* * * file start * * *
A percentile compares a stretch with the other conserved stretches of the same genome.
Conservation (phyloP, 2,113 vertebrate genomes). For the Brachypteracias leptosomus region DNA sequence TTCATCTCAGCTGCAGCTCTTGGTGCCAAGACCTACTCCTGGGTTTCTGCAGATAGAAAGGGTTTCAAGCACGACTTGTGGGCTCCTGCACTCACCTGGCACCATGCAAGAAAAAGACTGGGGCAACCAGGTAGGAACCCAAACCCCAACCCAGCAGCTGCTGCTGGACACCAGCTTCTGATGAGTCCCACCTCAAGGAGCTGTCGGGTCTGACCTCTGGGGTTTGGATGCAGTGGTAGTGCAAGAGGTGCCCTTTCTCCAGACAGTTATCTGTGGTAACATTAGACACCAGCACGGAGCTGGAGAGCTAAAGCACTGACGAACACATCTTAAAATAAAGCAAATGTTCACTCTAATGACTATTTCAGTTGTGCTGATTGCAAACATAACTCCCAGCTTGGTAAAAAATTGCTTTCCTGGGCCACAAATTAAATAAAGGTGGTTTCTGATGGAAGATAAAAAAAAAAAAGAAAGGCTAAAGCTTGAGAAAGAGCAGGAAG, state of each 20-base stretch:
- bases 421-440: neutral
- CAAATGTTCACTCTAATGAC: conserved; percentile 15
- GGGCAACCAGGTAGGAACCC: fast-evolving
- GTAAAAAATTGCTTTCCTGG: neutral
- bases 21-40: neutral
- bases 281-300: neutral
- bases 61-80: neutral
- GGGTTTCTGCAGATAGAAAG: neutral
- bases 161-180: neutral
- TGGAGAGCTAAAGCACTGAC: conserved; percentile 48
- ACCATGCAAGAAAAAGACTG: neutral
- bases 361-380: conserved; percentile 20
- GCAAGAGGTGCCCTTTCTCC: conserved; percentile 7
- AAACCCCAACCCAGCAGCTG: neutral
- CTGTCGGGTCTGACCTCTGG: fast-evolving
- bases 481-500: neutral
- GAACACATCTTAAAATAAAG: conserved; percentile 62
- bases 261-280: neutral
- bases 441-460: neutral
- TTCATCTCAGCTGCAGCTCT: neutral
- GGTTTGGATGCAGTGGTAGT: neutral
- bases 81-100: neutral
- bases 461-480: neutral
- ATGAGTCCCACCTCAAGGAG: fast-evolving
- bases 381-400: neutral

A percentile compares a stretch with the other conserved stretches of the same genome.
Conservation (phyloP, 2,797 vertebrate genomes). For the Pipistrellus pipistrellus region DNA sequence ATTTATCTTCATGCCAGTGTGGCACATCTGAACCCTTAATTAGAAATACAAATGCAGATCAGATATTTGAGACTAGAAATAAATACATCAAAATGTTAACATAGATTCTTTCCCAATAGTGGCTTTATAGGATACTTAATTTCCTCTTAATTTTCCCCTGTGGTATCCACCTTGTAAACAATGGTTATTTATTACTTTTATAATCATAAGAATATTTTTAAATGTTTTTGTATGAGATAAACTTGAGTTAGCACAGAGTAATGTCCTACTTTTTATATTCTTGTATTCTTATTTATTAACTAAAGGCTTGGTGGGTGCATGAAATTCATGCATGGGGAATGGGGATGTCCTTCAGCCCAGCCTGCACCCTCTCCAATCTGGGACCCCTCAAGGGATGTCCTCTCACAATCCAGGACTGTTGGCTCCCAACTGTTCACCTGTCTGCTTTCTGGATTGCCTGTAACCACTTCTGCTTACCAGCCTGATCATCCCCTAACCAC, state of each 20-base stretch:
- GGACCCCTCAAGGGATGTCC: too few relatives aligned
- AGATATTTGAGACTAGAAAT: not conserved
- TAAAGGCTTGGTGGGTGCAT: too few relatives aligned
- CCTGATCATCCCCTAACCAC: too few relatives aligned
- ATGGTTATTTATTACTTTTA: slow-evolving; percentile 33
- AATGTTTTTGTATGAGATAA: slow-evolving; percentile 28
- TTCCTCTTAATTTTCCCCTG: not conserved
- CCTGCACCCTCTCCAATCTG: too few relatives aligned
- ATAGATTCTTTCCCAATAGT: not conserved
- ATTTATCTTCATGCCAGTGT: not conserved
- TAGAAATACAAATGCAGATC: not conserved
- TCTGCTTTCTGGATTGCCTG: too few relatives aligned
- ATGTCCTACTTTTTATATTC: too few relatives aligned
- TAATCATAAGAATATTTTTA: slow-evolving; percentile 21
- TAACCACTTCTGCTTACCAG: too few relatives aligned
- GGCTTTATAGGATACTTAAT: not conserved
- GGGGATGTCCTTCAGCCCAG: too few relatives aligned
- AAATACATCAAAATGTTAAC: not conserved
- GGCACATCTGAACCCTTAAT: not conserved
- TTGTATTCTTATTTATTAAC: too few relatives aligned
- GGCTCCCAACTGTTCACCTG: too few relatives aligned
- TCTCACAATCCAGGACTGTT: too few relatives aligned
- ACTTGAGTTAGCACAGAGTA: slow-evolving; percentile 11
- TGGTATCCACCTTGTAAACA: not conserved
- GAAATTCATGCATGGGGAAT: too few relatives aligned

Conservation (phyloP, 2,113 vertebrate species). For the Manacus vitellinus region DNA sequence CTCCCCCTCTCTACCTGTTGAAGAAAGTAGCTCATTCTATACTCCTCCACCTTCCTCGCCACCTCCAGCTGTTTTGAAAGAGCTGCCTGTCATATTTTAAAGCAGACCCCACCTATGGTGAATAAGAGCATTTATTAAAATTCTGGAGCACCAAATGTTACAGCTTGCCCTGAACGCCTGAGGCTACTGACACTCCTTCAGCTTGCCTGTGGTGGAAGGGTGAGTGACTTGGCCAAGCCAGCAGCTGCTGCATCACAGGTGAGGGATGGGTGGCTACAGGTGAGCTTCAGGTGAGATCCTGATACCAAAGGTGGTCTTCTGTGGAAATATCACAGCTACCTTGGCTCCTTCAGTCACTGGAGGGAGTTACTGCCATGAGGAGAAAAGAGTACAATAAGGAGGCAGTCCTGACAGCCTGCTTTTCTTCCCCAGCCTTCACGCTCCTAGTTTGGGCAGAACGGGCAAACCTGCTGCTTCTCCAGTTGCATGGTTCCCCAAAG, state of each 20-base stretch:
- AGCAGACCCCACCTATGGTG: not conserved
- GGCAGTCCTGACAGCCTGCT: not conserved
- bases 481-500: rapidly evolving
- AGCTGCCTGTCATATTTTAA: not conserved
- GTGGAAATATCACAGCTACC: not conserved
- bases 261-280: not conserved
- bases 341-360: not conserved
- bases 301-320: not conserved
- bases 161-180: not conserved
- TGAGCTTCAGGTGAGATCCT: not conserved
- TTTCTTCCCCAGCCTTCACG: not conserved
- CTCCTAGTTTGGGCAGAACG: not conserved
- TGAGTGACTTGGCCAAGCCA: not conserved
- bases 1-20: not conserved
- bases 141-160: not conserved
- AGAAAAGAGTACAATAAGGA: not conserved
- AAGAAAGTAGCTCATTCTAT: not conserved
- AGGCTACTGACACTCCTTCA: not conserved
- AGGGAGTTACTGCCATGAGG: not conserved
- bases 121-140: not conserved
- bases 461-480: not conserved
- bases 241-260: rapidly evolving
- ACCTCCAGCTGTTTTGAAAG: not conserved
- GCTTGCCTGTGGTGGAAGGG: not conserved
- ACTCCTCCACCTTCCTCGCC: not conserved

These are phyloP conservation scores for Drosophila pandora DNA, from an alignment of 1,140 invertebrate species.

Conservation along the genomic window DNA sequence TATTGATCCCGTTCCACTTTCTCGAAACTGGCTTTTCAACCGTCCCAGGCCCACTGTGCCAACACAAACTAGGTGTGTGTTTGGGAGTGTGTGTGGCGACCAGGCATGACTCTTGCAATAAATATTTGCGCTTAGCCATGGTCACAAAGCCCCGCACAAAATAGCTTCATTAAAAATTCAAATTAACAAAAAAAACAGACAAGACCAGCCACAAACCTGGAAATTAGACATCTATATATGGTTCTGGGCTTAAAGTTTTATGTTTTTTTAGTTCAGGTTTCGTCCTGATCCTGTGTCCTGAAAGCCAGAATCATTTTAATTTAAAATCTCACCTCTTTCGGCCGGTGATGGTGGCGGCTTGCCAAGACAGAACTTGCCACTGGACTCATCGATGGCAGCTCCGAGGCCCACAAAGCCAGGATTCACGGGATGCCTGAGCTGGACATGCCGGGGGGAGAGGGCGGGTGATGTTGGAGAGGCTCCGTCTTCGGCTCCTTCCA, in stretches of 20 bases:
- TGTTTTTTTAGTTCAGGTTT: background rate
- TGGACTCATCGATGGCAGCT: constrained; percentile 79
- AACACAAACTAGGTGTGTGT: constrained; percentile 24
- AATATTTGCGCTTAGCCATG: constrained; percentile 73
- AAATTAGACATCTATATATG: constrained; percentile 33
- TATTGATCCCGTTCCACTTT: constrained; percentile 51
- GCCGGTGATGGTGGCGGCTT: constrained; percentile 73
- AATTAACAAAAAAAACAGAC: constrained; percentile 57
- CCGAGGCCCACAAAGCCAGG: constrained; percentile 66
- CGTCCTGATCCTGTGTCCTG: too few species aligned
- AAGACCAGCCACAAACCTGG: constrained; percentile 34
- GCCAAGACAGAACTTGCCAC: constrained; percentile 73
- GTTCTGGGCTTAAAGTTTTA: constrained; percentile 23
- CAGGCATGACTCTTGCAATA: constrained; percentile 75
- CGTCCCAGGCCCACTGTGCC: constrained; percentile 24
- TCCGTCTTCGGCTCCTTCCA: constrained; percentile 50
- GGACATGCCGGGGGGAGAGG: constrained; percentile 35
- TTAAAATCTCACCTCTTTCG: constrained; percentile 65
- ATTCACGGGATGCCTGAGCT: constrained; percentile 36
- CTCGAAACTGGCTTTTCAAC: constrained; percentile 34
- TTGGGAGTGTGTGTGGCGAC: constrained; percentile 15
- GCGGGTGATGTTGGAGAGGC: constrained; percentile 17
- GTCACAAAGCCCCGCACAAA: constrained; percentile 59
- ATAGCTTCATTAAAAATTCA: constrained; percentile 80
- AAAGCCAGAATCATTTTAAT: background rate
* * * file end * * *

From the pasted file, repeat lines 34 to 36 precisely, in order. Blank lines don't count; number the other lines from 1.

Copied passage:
- ATGGTTATTTATTACTTTTA: slow-evolving; percentile 33
- AATGTTTTTGTATGAGATAA: slow-evolving; percentile 28
- TTCCTCTTAATTTTCCCCTG: not conserved